The first data that came in—hands on top of the aerobar extensions with the entire bar rotated upward—showed slightly more drag than the same position with the bar flat. Then Dye dropped his shoulders. “That’s a hell of a number,” exclaimed Ryle. “If he can rid that—wow. It’s unbelievable when he gets his head position right.”


“It drops so drastically,” confirmed DeBoom. Despite the increase in drag created by rotating the bar upward, Dye’s total position improved, probably because of the taller hand position. This position saves 30 watts over his original, which is worth roughly 90 seconds in an Olympic distance tri. Although these calculations are estimates, Dye is the rare athlete who might actually see those results on the road. His race strategy is always the same: He swims fast then tries to bury the field on the bike, so he breaks the wind for himself from T1 to T2, making these savings more real for Dye than most. He never bides his time catching a subtle draft off his competition; he’s overcoming max wind resistance the entire ride. For the final trial with the bars in this position, Dye dropped his head and looked straight down at his front hub. His savings scaled back from 30 watts to 27.

Steinmetz’s fit data taken before this tunnel test confirmed Dye’s ability to hold a lower position than the one used for the last few trials, so the crew decided to apply his fastest tuck position with the most drop he could tolerate. They removed the 15mm spacer below the stem to drop his aerobars, lowering him to a position similar to his original in stack height. Counter-intuitively, dropping his bars increased his aero resistance a tiny amount. With his head in the neutral position, Dye was facing slightly more drag without the 15mm riser. Next, he tucked into his fasted position—shoulders shrugged and head lowered—and his drag once again plummeted, registering the fastest position of the day with a savings of 32.7 watts below his baseline position. Steinmetz, the bike fit expert, was quick to point out that despite the incredible savings Dye reaps by burying his head between his shoulders, that position probably isn’t sustainable for a complete race. “Now he can train [in this position] and use it in a breakaway, trying to rest or going really fast,” said Steinmetz. He will save this fastest position for key moments in the race when wind drag can influence the outcome even more than usual.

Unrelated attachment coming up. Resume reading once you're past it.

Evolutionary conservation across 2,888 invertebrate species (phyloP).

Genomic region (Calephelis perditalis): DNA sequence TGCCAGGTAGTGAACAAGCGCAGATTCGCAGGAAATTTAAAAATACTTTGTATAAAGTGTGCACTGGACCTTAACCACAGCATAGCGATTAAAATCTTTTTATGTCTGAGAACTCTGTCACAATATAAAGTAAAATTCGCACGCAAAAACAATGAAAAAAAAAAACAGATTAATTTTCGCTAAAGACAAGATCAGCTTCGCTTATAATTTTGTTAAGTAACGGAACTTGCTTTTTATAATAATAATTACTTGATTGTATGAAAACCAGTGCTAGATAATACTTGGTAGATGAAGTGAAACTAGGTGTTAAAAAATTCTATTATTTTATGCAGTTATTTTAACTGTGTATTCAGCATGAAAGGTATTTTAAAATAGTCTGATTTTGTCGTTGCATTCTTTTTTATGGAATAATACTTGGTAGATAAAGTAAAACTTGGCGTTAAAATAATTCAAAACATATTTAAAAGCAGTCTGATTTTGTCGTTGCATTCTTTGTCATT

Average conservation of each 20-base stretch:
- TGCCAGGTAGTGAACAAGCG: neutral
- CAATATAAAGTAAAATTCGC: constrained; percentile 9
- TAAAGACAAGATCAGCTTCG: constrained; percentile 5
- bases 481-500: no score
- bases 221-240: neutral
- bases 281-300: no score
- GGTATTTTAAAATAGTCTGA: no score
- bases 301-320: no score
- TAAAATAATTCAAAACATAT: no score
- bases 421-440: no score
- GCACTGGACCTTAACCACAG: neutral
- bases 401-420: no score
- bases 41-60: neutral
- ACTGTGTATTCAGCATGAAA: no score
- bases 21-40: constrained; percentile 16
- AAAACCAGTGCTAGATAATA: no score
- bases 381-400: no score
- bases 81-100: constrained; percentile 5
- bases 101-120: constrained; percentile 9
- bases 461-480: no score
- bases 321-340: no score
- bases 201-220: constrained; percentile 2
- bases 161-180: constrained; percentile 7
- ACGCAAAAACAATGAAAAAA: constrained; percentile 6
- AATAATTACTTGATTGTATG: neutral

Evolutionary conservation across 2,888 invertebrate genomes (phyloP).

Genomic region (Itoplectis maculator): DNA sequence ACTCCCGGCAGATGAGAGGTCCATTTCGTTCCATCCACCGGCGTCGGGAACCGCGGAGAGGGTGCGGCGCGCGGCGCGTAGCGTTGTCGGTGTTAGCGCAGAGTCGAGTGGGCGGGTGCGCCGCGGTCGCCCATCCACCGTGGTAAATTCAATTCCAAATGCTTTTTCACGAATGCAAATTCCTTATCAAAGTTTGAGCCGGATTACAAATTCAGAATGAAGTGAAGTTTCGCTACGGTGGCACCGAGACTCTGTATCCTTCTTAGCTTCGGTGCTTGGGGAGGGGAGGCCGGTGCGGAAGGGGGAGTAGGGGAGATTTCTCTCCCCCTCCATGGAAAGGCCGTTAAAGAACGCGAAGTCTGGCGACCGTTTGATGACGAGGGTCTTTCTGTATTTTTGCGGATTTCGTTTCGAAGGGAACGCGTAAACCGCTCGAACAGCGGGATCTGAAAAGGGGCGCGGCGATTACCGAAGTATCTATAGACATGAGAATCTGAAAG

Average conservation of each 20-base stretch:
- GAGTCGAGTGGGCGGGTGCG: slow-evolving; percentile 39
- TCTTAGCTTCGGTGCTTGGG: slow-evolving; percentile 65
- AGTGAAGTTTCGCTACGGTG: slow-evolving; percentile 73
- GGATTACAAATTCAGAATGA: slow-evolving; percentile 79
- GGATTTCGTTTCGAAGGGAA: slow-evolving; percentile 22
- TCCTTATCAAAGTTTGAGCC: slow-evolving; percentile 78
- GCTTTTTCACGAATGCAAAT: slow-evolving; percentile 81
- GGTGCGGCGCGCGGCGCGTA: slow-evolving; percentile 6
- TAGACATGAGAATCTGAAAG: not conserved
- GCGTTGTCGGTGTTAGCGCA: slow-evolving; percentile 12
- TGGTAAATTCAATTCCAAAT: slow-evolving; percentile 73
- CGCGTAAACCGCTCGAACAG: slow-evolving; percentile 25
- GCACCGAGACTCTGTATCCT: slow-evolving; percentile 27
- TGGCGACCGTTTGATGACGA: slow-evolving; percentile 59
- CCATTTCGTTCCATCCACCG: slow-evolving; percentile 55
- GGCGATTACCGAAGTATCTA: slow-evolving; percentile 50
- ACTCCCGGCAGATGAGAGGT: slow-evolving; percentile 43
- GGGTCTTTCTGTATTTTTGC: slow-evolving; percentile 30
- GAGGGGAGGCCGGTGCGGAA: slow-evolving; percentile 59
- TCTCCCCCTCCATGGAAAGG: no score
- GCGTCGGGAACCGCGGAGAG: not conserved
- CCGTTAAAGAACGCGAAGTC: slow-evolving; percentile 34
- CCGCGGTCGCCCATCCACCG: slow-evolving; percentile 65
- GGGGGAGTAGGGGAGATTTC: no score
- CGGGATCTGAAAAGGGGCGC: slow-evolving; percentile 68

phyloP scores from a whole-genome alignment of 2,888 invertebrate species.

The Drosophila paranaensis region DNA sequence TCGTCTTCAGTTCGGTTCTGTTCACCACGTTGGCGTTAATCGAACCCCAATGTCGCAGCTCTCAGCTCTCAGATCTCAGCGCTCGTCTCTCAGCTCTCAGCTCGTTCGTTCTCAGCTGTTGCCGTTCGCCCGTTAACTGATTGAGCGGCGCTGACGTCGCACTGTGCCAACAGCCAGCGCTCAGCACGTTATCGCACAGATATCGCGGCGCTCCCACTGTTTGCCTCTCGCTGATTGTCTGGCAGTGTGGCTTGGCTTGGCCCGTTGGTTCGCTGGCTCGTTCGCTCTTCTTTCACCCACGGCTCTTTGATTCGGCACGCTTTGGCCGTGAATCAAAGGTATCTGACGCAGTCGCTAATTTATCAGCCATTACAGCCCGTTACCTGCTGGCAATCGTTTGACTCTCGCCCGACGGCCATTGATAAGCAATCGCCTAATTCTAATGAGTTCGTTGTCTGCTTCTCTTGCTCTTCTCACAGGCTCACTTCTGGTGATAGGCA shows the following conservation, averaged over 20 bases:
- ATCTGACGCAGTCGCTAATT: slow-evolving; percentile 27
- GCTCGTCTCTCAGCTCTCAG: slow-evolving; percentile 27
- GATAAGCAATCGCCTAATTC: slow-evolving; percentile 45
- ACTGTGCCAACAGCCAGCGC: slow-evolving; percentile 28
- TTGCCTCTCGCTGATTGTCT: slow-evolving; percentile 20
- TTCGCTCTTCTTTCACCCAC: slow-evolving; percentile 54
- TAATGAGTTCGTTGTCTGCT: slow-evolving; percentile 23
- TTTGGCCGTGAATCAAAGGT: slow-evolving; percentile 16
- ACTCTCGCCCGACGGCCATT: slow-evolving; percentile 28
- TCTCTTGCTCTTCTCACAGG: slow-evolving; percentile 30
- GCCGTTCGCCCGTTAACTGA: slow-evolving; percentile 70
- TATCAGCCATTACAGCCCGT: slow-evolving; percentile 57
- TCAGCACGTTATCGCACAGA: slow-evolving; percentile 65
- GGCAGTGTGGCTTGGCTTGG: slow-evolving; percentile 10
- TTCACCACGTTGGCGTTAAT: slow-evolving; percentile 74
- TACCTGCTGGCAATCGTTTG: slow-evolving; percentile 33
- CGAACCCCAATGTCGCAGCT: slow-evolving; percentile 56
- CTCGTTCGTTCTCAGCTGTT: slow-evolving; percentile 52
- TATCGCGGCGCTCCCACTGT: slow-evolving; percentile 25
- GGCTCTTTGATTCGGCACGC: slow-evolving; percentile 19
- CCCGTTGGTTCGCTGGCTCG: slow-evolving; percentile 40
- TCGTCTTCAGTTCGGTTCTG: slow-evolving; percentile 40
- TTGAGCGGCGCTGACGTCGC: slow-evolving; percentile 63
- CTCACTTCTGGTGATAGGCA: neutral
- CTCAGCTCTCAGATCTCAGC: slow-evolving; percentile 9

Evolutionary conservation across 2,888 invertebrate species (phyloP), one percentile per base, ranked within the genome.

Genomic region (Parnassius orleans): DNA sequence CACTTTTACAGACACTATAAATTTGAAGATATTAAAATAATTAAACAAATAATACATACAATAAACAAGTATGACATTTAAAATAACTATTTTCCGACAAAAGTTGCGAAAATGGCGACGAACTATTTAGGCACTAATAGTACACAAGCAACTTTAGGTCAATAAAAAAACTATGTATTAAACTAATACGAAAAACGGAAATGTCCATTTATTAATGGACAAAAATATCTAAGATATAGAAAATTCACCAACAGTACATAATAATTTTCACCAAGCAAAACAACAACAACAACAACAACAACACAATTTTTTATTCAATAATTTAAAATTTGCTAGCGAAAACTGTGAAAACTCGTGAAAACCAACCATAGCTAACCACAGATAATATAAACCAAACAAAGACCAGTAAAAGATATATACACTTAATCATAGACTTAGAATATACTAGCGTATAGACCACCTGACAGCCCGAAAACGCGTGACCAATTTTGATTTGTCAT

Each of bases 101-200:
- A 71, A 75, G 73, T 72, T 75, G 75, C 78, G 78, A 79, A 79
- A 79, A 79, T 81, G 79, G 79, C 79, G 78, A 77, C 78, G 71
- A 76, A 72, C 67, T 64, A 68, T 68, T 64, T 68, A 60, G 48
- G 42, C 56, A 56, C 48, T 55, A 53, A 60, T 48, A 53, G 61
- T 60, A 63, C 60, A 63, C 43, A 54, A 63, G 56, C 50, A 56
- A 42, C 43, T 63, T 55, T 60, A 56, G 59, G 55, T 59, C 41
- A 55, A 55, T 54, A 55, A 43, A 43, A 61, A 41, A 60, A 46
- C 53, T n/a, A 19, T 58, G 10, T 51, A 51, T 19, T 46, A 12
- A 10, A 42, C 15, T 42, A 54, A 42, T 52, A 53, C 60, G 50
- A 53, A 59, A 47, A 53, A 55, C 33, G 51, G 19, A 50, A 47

Although his test didn’t reveal a simple change that dramatically reduces his aero drag, Dye found a moderate but substantial improvement that didn’t hamper his biomechanics, and a super-position achieved by contorting his body without moving the aerobars that he was unable to sustain for a long period at the time of the tunnel test. To see the real benefits, Dye must to return home and start training in these two positions.

Dye needs to use a different aerobar to get his hands into the position they found to be fastest. Rotating his current bar upward to accommodate this position cost him a little bit of speed, so he swapped over to the Pro Missile EVO, a bar with more adjustability, after returning home to Boulder. It’s also taller than his current bar. Situating Dye in his optimized position using the Missile EVO requires a smaller frame size. After he returned to Boulder, Dye swapped his 57cm Kestrel 4000 for a 55cm and installed the other bar that allowed him to tilt his forearms upward.

After about six weeks riding his new position and occasionally testing his ultra-aero tuck, Dye found that the basic position was easy to adopt, but the tucked super-position wasn’t. “We carried over the changes we made to the cockpit and implemented these changes on a slightly smaller frame. I’ve been working on training my body to do better in the faster aero position, as far as my shoulders and my head go, just getting used to riding like that.” Growing accustomed to the upturned aerobar was simple, but the turtle tuck is still a strain.

“I had tight shoulders, tight neck. It’s still not comfy and it’s never something that I’ll be able to implement over the entire 40k because I’m not a cyclist and have to be able to use by shoulders to swim and run afterwards… As far as something I can do in shorter spurts or into a headwind or in a flat straightaway where it’s super advantageous, it’s gotten to the point where my body can handle it better,” said Dye. He can hold the shoulder shrug position that saves him roughly 30 watts for about 2-3 minutes at a time.

And his final impressions of the upgrades: “I’m more comfortable on the smaller frame. It’s not like I go out and feel the bike moving dramatically faster or anything,” but the knowledge that he has a fast position, is riding the best helmet for his body and can scrunch into a turbo-charged position for short bursts have prepared Dye to assault the Olympic-distance tri circuit this summer.

RELATED PHOTOS: Cameron Dye In The Wind Tunnel